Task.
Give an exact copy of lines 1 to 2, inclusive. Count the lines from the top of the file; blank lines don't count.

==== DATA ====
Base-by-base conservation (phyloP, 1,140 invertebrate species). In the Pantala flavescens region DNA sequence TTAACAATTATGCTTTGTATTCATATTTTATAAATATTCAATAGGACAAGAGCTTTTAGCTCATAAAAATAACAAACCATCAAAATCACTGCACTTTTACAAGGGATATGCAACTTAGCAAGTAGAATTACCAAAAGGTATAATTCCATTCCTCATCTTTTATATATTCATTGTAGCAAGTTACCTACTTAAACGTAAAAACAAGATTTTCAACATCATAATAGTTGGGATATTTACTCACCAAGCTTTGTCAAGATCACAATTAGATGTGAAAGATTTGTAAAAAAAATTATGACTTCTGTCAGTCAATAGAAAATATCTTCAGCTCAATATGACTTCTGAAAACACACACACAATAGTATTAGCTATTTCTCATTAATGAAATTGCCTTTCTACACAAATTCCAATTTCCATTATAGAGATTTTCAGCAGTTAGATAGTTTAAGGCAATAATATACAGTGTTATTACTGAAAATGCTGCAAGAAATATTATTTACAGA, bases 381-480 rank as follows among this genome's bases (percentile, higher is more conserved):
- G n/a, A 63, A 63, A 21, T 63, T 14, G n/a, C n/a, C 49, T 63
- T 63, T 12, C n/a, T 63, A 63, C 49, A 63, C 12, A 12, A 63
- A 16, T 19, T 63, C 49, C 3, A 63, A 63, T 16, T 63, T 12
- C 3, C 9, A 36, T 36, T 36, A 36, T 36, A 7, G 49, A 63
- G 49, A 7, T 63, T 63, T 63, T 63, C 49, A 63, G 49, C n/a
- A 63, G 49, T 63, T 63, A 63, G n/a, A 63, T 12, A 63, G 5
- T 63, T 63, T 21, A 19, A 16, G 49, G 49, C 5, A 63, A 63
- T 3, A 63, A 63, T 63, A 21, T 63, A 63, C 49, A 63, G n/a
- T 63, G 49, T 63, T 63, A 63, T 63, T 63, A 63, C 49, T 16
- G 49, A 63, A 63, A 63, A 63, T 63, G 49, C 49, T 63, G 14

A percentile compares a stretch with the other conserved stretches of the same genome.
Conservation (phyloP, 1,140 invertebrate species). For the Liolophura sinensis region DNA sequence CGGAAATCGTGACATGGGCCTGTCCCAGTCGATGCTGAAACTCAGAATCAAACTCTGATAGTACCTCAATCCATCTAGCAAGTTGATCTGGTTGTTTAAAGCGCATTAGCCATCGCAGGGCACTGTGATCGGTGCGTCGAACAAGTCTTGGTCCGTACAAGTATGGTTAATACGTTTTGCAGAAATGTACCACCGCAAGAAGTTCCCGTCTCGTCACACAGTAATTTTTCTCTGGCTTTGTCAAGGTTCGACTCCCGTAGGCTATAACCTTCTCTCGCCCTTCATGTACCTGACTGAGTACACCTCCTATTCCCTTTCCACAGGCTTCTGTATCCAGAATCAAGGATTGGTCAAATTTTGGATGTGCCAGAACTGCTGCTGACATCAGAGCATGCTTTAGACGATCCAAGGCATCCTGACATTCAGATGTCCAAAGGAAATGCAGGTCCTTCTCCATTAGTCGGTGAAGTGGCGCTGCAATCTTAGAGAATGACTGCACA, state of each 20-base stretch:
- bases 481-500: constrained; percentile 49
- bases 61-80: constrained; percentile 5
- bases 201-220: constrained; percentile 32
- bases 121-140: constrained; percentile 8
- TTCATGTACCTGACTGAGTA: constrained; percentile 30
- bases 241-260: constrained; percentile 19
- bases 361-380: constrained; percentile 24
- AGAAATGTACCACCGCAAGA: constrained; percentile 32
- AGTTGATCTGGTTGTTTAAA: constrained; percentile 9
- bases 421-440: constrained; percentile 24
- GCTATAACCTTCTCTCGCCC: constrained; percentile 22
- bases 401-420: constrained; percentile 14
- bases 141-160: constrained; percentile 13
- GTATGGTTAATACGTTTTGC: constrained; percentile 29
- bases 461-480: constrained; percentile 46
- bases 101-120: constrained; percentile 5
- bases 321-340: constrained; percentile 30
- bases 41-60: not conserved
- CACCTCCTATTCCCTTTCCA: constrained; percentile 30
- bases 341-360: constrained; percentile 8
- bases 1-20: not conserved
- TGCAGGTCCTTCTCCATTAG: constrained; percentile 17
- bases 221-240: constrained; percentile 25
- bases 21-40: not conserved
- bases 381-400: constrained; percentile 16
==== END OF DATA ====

Base-by-base conservation (phyloP, 1,140 invertebrate species). In the Pantala flavescens region DNA sequence TTAACAATTATGCTTTGTATTCATATTTTATAAATATTCAATAGGACAAGAGCTTTTAGCTCATAAAAATAACAAACCATCAAAATCACTGCACTTTTACAAGGGATATGCAACTTAGCAAGTAGAATTACCAAAAGGTATAATTCCATTCCTCATCTTTTATATATTCATTGTAGCAAGTTACCTACTTAAACGTAAAAACAAGATTTTCAACATCATAATAGTTGGGATATTTACTCACCAAGCTTTGTCAAGATCACAATTAGATGTGAAAGATTTGTAAAAAAAATTATGACTTCTGTCAGTCAATAGAAAATATCTTCAGCTCAATATGACTTCTGAAAACACACACACAATAGTATTAGCTATTTCTCATTAATGAAATTGCCTTTCTACACAAATTCCAATTTCCATTATAGAGATTTTCAGCAGTTAGATAGTTTAAGGCAATAATATACAGTGTTATTACTGAAAATGCTGCAAGAAATATTATTTACAGA, bases 381-480 rank as follows among this genome's bases (percentile, higher is more conserved):
- G n/a, A 63, A 63, A 21, T 63, T 14, G n/a, C n/a, C 49, T 63